Monday, February 11

In the final stretch. With just a few more good days, I should be able to finish Prove It:Prayer by the end of the week. I have about three more chapters to write, and I've already revised everything up to this point three times, inserted quotes, and so on, so those last three chapters should really be it. I'm excited. I'm ready to move on to my Loyola book on Jesus' parables, as well as the thrilling sequel to The Loyola Kids' Book of Saints.
Padre Pio, All the Time, Any Time. This piece is a must-read:

An Italian town dubbed the Roman Catholic Las Vegas has set up a television station devoted to Padre Pio, a monk credited with performing miracles who is expected to be canonised in the next few months.

Capuchin friars at San Giovanni Rotondo launched Tele Padre Pio at the weekend in the first phase of a plan to beam the monk's face around the world.



The town apparently draws about 7 million pilgrims a year, and hundreds of hotels have sprung up to house them. In addition:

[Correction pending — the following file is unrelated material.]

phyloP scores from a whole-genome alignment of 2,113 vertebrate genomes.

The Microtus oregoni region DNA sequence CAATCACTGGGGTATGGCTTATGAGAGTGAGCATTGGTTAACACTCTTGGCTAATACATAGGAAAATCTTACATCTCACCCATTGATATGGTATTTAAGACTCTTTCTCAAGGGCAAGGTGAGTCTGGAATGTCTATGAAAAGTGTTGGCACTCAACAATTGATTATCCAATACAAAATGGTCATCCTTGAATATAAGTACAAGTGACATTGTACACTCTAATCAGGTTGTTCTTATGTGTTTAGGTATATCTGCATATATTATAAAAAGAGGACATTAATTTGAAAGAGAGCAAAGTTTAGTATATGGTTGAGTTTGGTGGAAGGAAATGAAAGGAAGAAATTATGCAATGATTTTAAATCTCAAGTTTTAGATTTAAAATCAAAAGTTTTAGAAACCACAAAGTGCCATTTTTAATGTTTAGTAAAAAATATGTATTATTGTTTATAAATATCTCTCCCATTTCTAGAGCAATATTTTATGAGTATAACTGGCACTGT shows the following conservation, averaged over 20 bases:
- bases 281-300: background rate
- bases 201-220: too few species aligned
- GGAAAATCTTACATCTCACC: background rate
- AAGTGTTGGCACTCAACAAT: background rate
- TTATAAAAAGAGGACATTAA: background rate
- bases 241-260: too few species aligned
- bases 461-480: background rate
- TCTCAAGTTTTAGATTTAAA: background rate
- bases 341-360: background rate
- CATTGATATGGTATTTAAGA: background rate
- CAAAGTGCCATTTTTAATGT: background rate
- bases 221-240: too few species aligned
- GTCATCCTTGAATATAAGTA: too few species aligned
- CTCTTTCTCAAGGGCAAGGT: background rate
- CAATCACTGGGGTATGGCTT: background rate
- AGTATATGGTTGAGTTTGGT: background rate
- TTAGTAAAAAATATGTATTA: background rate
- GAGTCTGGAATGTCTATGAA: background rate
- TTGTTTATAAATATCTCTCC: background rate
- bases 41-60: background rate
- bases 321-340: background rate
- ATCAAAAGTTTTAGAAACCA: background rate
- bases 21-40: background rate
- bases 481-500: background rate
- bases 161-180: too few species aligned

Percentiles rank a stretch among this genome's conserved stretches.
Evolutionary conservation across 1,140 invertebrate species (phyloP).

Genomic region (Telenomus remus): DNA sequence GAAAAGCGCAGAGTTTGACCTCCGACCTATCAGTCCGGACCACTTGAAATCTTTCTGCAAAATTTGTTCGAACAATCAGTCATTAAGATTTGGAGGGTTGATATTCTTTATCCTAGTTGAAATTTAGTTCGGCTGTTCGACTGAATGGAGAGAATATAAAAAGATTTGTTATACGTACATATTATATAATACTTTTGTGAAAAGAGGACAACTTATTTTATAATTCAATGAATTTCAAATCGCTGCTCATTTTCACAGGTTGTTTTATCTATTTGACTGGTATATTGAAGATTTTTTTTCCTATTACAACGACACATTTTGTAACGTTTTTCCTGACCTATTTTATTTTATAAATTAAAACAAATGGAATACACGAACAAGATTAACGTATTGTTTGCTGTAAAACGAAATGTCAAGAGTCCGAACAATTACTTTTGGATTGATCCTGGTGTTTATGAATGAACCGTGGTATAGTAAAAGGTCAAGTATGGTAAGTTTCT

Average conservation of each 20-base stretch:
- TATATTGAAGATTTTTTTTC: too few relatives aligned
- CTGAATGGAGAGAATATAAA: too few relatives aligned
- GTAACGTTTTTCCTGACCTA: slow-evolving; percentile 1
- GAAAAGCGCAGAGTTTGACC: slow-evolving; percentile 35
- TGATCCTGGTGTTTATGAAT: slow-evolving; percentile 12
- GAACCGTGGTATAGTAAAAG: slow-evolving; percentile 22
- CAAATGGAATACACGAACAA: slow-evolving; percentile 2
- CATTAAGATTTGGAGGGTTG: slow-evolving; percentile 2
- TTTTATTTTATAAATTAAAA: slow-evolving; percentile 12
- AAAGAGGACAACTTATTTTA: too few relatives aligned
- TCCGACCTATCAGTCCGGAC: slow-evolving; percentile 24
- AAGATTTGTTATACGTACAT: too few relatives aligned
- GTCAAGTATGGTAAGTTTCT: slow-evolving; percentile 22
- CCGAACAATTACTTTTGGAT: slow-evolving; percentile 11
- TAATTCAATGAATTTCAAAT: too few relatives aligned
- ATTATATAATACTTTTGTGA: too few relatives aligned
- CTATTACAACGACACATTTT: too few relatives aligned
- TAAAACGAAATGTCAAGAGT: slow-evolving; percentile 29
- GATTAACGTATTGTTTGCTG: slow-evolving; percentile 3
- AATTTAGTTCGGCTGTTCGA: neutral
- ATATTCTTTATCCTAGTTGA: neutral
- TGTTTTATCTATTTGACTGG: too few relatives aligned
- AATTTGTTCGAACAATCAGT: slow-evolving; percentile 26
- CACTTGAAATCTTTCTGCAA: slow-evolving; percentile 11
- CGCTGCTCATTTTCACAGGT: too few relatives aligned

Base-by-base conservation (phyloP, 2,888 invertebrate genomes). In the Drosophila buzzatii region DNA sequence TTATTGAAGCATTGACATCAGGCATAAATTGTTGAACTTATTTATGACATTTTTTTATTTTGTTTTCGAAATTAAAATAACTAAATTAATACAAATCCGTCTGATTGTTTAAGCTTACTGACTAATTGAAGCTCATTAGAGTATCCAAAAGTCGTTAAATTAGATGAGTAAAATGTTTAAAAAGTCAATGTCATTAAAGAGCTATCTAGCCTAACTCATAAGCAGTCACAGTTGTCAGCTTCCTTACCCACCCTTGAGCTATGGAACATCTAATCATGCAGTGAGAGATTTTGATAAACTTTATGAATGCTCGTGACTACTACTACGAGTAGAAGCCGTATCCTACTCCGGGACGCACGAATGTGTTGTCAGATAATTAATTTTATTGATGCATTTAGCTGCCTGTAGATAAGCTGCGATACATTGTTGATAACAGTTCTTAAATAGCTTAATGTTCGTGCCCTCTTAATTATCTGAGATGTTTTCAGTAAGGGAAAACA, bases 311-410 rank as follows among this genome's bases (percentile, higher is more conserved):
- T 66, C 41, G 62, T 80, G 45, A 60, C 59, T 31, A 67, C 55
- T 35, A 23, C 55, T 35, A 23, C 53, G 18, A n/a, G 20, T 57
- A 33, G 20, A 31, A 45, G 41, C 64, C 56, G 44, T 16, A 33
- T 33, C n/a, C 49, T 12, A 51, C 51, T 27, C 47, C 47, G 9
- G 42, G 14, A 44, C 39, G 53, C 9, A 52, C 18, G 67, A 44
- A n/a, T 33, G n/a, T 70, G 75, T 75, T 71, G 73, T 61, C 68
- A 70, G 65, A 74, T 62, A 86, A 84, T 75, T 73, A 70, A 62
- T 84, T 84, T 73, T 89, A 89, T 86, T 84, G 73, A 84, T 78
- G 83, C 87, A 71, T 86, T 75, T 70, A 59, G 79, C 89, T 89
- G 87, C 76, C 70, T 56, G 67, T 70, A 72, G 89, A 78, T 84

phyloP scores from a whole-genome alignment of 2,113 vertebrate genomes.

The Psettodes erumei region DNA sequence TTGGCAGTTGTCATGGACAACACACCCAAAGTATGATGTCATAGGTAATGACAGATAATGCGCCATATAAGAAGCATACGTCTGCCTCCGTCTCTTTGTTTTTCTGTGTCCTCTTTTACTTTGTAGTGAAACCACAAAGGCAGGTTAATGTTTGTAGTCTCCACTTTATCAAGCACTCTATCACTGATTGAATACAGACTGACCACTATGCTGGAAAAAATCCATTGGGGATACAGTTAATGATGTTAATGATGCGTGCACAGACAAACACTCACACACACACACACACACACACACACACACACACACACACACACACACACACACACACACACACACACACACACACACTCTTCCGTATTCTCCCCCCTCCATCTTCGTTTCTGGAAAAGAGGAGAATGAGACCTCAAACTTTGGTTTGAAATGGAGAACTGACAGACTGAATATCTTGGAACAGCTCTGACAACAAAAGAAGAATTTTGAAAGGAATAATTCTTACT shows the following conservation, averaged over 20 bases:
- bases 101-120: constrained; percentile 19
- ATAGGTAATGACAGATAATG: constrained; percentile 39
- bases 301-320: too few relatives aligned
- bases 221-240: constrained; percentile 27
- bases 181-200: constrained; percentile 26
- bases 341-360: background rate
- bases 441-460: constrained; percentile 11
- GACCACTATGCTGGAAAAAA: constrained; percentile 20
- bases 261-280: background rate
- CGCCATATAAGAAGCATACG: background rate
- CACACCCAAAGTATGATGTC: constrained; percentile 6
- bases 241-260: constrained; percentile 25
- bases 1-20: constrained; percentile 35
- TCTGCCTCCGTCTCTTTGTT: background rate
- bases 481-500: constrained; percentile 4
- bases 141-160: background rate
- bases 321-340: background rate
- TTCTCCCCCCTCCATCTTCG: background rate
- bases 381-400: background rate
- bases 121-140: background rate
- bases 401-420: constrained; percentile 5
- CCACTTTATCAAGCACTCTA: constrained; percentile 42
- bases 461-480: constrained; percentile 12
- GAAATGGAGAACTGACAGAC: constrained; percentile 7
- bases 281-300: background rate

A £1m bingo hall has opened near the crypt and some pilgrims are accused of seeking Padre Pio's intervention to guarantee the right numbers.


Science and religion: The Never-Ending Story. This article highlights a recent, 800-patient Mayo Clinic study on prayer and healing that appears to undercut the results from previous studies, which had indicated a positive connection between prayer and healing. The author also touches on Lourdes miracles and studies tracing meditative states to brain chemistry:

For example, another recent study found that by brain scanning the spiritual while they were meditating, it was possible neurologically to account for the religious sense of transcendence - oneness with nature or unity with God. The brain scanner showed that during meditation the part of the brain responsible for orientation of the body in physical space, the parietal lobe - near the top of the brain - went to sleep

What the author, and most people writing about this, don't understand, is that the Christian view is not that God's work occurs outside of human nature - it occurs within it, and uses it. Christianity is not angelism - it's a faith that is centered on the Incarnation, for pete's sake. So our answer to "discoveries" like those above should be, "So what? That's how God works."

Planners in D.C. failed to notice that the date they'd selected for a high-profile marathon also happens to be Palm Sunday.

.At Asbury United Methodist Church, located at K and 11 streets, worshipers will accommodate the runners, said the Rev. Eugene Matthews. "We have worship at 8 and 11 a.m. I'm hoping we can come to some accommodation. I'm not too happy that a marathon dictates how we worship."


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